After the emergency: repairing ties with Maldives

Repairing ties with the Maldives will test Indian diplomacy

March 26, 2018 12:02 am | Updated 12:02 am IST

The Maldivian government’s decision to lift the state of emergency after 45 days, just ahead of the expiry of its second self-imposed deadline, comes as cold comfort for those concerned about the turn of events in the islands over the past couple of months. In a statement India said the withdrawal of the emergency is but “one step”, and much more must be done to restore democracy in the Maldives. The opposition, mostly in exile and led by former President Mohamad Nasheed, says the emergency was lifted only because President Abdulla Yameen has established total control over the judiciary and parliament since the February 1 court verdict that cancelled the sentencing of 12 opposition leaders and ordered their release. In a dramatic turn of events Mr. Yameen had then ordered the arrest of two judges, as well as hundreds of activists and politicians including former President Abdul Gayoom, and imposed a state of emergency. The remaining judges overturned the February 1 release order, under what is seen to be coercion by the security forces, which had locked down the Majlis (parliament) and court buildings. Therefore, lifting the emergency does not automatically amount to status quo ante .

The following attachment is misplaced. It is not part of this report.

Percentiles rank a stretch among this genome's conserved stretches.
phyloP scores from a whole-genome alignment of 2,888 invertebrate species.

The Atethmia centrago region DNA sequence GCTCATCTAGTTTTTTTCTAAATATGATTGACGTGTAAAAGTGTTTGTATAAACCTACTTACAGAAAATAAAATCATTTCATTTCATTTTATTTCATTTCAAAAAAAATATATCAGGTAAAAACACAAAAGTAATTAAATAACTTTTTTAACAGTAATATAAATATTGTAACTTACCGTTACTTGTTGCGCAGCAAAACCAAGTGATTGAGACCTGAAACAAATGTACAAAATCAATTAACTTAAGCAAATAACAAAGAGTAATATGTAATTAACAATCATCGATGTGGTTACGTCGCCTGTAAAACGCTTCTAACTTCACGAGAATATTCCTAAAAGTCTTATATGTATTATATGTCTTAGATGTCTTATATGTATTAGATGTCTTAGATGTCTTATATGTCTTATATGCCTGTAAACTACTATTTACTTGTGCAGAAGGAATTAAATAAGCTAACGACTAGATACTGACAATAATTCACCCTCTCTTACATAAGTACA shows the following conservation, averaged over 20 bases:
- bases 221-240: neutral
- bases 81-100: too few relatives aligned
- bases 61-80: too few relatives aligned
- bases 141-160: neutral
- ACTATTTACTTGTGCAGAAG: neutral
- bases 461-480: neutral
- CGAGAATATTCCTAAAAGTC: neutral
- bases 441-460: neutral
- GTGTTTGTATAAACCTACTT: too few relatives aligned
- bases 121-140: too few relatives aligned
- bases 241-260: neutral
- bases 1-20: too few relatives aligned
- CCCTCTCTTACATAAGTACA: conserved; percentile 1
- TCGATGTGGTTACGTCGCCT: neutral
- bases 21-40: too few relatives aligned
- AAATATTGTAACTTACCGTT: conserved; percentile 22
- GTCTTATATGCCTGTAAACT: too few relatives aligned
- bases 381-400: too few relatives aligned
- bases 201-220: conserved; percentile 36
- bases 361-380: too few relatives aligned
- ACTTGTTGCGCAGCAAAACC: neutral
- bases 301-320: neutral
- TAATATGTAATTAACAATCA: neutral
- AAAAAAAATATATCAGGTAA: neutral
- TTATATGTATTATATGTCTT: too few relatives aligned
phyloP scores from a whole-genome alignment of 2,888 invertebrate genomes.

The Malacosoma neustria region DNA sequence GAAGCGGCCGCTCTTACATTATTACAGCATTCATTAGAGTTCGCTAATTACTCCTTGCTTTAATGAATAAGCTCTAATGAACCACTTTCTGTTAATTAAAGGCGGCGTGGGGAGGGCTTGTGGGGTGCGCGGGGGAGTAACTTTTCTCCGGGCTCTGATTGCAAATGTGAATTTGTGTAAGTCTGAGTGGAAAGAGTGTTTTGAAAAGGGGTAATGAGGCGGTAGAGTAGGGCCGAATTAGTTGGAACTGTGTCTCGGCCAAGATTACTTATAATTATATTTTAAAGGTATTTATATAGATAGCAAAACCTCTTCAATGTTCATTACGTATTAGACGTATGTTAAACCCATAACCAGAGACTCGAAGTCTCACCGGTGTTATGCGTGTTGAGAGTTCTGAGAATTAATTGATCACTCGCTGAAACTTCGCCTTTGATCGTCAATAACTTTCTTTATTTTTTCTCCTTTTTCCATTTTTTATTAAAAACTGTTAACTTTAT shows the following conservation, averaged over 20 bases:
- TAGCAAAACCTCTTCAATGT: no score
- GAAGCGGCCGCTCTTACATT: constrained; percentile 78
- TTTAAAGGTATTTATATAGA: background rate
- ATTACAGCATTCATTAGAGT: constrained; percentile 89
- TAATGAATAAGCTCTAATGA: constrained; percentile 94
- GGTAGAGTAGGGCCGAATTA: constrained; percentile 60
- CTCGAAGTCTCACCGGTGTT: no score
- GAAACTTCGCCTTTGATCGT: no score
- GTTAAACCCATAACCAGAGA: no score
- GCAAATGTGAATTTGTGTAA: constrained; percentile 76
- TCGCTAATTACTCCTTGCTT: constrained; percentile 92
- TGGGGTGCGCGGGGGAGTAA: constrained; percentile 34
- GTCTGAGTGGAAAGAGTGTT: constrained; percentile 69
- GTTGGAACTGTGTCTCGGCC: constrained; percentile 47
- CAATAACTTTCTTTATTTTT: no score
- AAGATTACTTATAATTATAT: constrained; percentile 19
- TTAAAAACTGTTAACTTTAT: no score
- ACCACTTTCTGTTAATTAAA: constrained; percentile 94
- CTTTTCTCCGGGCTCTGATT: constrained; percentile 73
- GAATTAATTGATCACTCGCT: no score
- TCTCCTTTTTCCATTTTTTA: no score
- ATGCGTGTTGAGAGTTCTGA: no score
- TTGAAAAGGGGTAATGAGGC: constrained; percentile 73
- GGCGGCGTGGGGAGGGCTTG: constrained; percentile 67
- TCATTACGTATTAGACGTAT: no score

Repairing India-Maldives ties, that have taken an equally sharp dip since February 1, will be a tall order. Male has reacted sharply to India’s public statements on the emergency, as well as now to the statement welcoming the lifting of the emergency, saying that the events of the past couple of months were “internal political matters”, and India’s statements of disapproval were “not helpful at all”. The pushback from the Yameen government is in stark contrast to its desire over the past few years to work with India, and it isn’t hard to see why. Bolstered by a close relationship with China, Mr. Yameen has in a matter of months gone from declaring an ‘India first’ policy to disregarding its concerns. With military exchanges, a free trade agreement with China and a slew of Chinese infrastructure investments in place, the Yameen government clearly considers itself sufficiently insulated from any counter-moves by India or the U.S. During the current crisis, China placed its diplomatic might behind Mr. Yameen, and even offered to broker talks between the government and the opposition, a role that India would have been naturally expected to play in the past. It is important to note that a military intervention by India was never a possibility, and comparisons made to India’s actions in 1988 are pointless. India has been wise to keep its counsel and not over-react to the recent events. But going ahead, its challenge is tougher: to demonstrate its relevance to the Maldives as the biggest power in the South Asian region, while helping steer Mr. Yameen to a more reasonable and inclusive democratic course ahead of the presidential election later this year.


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